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FAIR principles

tekijä: timapupu Viimeisin muutos tiistai 29. kesäkuuta 2021, 15.30

For research data, you can ensure compliance with the RCR by following so-called FAIR principles as closely as possible: 

  • Findable: The research data are described with comprehensive metadata. The metadata can be published on a search engine, where they are provided with a permanent identifier. In some situations, the actual data can also be published.
    • Metadata is a set of data that describes other data, in this case: data on your research data. Metadata include, for example, the name given to the data as well as when and how the data were collected. More on metadata later. 
  • Accessible: The research data or at least their metadata are accessible. Accessibility can mean, for instance, that the metadata have been published in a repository, through which people can request their use.
  • Interoperable: The research data have been compiled and documented in ways that follow format requirements (adherence to proper form). The data are intelligible and can be used in other contexts as well.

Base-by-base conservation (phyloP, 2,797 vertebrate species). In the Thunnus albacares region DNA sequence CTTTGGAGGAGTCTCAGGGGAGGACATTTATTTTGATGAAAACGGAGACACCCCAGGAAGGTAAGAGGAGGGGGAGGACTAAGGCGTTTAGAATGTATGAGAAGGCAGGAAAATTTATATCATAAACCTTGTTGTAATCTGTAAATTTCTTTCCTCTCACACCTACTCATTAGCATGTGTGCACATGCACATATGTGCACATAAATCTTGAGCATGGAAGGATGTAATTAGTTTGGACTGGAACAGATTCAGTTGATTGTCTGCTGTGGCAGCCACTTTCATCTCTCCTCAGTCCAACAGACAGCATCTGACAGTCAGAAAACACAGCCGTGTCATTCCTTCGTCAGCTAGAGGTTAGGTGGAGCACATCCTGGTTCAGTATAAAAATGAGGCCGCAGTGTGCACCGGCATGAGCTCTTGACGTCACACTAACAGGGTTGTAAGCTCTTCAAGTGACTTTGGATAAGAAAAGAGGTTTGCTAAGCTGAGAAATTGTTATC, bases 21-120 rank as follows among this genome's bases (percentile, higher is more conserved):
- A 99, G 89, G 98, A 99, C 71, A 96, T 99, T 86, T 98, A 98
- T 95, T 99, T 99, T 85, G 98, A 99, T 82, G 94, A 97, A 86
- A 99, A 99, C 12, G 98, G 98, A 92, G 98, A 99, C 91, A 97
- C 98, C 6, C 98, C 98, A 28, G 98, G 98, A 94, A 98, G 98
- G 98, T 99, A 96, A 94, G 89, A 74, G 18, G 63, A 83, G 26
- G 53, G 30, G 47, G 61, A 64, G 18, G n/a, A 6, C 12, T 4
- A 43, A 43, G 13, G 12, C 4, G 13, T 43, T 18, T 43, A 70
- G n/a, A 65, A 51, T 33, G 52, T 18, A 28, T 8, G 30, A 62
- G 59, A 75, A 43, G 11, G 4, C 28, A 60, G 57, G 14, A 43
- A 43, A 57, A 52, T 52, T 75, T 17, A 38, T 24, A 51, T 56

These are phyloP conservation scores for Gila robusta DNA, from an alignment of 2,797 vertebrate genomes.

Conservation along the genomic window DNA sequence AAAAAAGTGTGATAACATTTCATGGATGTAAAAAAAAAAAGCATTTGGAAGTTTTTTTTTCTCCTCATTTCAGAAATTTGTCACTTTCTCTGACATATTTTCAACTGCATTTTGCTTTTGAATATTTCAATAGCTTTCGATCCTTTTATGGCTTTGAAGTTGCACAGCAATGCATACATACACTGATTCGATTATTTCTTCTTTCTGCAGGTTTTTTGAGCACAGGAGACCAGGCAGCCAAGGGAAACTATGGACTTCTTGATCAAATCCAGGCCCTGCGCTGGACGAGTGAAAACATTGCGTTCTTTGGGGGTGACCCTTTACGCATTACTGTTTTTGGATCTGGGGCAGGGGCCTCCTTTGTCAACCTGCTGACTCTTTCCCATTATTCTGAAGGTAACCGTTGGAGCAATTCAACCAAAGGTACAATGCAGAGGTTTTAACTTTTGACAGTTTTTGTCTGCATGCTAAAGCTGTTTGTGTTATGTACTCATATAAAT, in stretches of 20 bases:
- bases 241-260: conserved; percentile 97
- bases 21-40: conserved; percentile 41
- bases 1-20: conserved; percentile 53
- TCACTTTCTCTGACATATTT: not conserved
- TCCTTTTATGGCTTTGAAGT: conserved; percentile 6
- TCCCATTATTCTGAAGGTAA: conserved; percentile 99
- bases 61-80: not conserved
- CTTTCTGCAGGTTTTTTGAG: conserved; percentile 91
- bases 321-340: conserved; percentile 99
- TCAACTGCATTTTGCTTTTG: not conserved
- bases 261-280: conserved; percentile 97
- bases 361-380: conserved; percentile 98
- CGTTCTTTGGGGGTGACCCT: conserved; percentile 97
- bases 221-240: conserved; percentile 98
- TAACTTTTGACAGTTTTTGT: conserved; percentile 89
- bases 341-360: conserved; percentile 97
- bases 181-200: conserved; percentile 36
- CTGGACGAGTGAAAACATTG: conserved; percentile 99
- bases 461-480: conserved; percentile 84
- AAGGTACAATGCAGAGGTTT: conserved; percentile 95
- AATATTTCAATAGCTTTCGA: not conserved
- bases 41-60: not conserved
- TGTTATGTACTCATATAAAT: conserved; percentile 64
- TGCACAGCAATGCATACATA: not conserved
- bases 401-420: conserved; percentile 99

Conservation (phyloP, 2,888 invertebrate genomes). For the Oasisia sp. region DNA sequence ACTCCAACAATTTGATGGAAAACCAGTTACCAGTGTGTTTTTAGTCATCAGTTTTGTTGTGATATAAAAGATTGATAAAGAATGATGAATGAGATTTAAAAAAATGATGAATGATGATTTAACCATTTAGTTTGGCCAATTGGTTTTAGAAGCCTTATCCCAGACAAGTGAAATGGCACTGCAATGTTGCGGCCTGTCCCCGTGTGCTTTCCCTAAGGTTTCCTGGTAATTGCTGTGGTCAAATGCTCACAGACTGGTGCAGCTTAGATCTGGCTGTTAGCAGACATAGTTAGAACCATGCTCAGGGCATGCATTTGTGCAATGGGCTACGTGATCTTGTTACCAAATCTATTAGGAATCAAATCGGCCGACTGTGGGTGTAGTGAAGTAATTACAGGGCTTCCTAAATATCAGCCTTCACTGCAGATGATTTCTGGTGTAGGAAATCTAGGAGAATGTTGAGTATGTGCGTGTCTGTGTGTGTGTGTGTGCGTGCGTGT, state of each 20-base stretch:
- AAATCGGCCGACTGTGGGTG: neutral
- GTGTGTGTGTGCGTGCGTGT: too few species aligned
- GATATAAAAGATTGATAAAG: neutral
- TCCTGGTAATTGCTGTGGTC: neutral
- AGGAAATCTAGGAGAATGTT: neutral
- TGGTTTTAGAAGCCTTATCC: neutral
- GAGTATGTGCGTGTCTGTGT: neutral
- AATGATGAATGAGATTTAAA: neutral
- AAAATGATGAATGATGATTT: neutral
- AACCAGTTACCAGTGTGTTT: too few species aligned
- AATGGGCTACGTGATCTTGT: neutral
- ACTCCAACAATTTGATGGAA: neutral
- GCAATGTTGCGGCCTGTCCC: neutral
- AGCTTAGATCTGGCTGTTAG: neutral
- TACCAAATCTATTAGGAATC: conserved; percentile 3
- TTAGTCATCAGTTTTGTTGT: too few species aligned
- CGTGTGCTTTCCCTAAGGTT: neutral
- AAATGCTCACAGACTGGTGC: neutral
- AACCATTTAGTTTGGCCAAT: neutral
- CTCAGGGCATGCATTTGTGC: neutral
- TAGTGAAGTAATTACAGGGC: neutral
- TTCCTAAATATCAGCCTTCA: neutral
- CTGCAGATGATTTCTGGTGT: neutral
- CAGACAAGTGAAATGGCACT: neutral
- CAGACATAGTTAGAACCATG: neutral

• Re-usable: The research data have a clear licence enabling their use. The data have been described comprehensively and meet the quality criteria of the scientific community. 

The FAIR principles are the ideal

The data can meet only some of the FAIR principles but still be valuable. At the master’s level, you should be aware of these principles even if you may be able to follow them only partially.

Try to follow the FAIR principles as carefully as possible, without letting their seemingly impossible sections discourage you. Particularly in the interoperability section, machine-readability is strongly emphasised in the definitions – but it is simply not yet possible for some types of data. The researcher’s (and student’s) primary responsibility is to focus on collecting data in a way that is as systematic and documented as possible. The Open Science Centre will help you with metadata as well as with storing and publishing related to findability and accessibility.

FAIR principles support conducting good science

The FAIR principles are often mentioned in connection with open science and the opening of data. It is true that the principles make it easier to open data, but that is not their only purpose. The FAIR principles and good data management practices are part of conducting good science. They make data and science better – easier to repeat, verify, analyse and report.   

If you want, you can read more about the FAIR principles and watch a short video on FAIR.